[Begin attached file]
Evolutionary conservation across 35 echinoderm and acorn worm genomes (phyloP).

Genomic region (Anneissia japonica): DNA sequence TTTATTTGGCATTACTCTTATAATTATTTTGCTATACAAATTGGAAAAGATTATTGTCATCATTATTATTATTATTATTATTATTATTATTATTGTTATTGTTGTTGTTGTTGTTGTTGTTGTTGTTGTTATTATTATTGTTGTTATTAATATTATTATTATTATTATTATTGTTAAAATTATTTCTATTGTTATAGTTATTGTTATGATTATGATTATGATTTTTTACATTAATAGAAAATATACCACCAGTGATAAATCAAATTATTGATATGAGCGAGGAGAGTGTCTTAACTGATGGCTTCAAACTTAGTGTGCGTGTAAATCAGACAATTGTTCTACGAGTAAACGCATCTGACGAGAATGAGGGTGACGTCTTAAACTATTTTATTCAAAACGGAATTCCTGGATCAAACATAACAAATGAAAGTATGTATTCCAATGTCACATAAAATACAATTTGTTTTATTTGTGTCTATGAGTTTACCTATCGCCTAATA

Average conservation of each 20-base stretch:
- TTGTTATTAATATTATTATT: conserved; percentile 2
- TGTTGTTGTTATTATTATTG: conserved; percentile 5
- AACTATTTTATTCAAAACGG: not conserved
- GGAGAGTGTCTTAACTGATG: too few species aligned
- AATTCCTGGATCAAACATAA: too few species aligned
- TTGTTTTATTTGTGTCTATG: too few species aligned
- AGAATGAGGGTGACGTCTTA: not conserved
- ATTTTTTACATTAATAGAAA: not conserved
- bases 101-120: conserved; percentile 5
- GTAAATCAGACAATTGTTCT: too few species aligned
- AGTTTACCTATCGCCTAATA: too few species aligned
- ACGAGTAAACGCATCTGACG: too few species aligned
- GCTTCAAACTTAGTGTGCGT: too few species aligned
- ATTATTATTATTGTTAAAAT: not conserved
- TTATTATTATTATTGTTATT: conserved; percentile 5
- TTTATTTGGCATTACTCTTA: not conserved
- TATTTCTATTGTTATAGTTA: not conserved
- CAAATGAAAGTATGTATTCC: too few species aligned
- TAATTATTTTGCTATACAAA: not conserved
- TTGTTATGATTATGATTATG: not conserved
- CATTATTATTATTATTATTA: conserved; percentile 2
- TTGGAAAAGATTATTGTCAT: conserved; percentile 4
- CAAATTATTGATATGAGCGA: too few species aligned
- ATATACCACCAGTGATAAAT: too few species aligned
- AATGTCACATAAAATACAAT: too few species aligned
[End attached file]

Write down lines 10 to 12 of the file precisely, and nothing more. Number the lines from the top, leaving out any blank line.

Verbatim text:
- AGAATGAGGGTGACGTCTTA: not conserved
- ATTTTTTACATTAATAGAAA: not conserved
- bases 101-120: conserved; percentile 5